The drama has been intense on the field during the World Cup... and then there have been the games. The Wall Street Journal tallied up the theatrical moments of feigned injuries — and Brazil is the clear winner. At least in Brazil, women can attend the matches. Not so in Iran. And the US warns travelers away from visiting much of Africa, all in today's Global Scan.

Global Scan

These are the seven countries the US military has bombed in the last three years

US officials launched an air attack on ISIS rebels in Syria this week, making the war-torn Middle East country the seventh state — at least — to see US airstrike since 2011. Meanwhile, an African nation torn by Ebola is agreeing to halt logging in exchange for development aid. And in Iraq, the nation's Kurdish minority is looking at what it has achieved — with high hopes for its future.

Global Scan

Iran and US agree, but on what exactly we're not sure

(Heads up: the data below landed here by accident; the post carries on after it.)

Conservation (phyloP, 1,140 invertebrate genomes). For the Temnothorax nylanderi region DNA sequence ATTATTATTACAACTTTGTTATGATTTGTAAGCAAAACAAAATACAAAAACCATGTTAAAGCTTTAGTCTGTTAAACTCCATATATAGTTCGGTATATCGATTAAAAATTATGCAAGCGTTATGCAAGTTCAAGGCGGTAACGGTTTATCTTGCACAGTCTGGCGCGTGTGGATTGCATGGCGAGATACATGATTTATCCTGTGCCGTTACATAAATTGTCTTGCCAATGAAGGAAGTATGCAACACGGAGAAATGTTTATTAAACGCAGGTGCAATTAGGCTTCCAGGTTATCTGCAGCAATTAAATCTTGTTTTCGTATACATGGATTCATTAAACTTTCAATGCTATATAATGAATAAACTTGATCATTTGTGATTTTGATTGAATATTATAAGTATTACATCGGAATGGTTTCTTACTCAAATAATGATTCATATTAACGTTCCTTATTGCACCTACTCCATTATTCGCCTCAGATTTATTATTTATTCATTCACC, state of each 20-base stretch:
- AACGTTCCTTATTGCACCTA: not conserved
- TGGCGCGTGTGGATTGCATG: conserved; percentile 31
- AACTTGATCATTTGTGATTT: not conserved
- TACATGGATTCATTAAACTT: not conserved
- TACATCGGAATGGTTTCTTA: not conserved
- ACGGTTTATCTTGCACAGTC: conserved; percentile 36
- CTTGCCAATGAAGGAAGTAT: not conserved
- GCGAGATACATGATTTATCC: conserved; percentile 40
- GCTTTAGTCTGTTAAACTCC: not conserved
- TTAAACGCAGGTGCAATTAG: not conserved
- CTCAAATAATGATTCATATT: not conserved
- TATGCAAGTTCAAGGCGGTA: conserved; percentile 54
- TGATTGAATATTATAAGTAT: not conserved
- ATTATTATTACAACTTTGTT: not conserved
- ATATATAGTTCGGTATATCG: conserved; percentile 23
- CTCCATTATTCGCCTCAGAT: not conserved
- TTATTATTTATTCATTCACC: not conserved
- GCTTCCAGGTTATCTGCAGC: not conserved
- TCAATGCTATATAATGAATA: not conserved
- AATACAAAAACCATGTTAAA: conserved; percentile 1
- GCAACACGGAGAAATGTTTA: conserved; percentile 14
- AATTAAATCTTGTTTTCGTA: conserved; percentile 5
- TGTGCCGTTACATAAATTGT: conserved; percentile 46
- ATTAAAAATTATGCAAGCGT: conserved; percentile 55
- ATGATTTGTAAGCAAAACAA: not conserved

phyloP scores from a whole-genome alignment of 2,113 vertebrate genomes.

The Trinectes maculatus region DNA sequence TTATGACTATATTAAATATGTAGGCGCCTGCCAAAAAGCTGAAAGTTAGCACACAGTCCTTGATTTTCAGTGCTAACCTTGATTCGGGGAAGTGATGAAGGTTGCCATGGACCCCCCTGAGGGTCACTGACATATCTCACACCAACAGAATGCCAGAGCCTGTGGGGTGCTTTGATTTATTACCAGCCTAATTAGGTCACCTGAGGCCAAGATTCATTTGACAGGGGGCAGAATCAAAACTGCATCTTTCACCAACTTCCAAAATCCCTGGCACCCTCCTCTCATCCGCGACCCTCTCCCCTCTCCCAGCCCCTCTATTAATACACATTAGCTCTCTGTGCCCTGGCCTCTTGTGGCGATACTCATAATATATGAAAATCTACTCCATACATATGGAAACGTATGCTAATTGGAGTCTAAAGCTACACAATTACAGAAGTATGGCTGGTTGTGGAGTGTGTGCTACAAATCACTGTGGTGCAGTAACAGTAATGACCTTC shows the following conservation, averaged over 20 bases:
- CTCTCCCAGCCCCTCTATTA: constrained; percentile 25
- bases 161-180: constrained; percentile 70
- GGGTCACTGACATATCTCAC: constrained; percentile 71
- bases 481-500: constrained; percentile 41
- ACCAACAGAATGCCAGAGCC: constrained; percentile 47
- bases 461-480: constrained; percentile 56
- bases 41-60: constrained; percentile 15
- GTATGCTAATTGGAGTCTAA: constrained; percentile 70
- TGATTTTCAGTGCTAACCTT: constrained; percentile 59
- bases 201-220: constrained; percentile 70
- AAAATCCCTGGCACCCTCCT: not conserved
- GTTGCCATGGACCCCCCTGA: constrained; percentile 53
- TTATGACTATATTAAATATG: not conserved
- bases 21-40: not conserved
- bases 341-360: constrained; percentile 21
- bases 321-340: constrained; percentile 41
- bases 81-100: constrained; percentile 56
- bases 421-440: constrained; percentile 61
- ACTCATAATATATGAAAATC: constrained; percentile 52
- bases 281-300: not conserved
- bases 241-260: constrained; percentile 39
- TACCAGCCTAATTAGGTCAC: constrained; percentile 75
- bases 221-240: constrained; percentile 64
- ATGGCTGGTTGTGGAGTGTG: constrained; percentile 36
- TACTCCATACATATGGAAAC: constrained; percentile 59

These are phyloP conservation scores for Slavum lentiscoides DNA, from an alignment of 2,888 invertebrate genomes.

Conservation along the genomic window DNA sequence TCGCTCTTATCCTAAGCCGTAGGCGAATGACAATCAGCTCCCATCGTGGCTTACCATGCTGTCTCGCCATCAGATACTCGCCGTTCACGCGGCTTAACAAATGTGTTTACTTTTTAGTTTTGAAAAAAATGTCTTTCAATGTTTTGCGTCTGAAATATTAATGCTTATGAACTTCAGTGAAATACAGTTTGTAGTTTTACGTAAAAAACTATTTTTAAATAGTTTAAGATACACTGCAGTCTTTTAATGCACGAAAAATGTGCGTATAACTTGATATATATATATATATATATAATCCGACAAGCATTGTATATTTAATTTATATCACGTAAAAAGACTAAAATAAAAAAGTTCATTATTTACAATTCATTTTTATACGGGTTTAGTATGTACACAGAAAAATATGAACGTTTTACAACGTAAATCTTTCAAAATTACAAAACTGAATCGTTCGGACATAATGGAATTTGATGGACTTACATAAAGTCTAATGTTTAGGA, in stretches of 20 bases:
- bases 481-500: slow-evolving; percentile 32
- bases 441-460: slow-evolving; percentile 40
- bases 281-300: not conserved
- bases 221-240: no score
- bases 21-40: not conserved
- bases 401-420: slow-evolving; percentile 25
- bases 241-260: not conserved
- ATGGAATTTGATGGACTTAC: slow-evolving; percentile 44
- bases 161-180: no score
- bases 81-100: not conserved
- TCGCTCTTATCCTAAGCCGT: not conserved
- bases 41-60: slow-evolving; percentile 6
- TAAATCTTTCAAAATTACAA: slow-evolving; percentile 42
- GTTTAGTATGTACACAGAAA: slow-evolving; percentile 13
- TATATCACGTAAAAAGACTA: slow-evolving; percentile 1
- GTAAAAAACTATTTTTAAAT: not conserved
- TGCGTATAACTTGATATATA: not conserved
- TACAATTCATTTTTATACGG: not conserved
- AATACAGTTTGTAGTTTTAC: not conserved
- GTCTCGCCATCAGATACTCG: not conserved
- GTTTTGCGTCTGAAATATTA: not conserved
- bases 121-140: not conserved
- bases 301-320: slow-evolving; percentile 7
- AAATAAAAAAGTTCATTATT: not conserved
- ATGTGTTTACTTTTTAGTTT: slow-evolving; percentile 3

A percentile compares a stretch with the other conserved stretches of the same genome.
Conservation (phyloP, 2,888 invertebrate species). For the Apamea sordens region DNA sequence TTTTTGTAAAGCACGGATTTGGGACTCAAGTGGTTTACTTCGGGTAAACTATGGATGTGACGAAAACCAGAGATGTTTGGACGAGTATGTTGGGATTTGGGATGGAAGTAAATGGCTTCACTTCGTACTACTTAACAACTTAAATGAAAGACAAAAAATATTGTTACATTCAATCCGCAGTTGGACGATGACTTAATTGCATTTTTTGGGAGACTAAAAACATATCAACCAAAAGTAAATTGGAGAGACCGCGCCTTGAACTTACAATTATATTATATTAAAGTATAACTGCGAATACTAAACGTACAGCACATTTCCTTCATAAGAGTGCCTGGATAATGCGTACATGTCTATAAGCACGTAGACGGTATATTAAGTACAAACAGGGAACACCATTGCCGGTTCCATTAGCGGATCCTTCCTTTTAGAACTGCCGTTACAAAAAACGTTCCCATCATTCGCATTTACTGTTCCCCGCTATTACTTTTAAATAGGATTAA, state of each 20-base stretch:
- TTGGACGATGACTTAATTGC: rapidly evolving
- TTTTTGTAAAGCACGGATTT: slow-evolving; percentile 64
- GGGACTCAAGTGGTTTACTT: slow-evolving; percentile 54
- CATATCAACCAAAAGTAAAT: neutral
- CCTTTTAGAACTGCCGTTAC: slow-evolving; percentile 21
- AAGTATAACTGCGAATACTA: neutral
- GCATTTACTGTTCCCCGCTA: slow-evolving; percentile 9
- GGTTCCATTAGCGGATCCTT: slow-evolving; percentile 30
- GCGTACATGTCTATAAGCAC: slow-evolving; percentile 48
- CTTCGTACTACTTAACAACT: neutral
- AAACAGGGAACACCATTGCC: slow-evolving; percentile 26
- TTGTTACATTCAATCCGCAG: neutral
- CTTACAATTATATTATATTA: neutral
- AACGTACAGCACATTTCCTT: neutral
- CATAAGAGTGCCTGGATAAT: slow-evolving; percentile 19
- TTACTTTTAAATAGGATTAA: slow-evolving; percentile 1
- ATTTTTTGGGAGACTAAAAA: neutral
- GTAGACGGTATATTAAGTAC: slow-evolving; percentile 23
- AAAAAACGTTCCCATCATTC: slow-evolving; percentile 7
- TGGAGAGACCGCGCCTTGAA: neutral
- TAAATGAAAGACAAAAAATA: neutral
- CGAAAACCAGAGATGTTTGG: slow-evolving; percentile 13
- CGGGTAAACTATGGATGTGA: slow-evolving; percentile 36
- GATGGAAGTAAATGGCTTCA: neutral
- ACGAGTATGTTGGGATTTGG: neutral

The news over the weekend was of an agreement between leaders of six world powers and Iran over that country's nuclear program — but what the agreement really says isn't really, well, agreed. Still, there was no shortage of strong feelings about the deal. Plus, a Canadian town has developed a system for dealing with polar bear visits to town. That and more, in today's Global Scan.

Global Scan

So just where will the NSA stop?

A judge rules against the NSA's widespread surveillance, while Edward Snowden applauds and offers to help Brazil block NSA eavesdropping on its citizens. Also, an international spat begins when the US arrests an Indian diplomat for underpaying her housekeeper. And the Boston Globe finds mental illness may have played a role in the Boston Marathon bombing. All that and more, in today's Global Scan.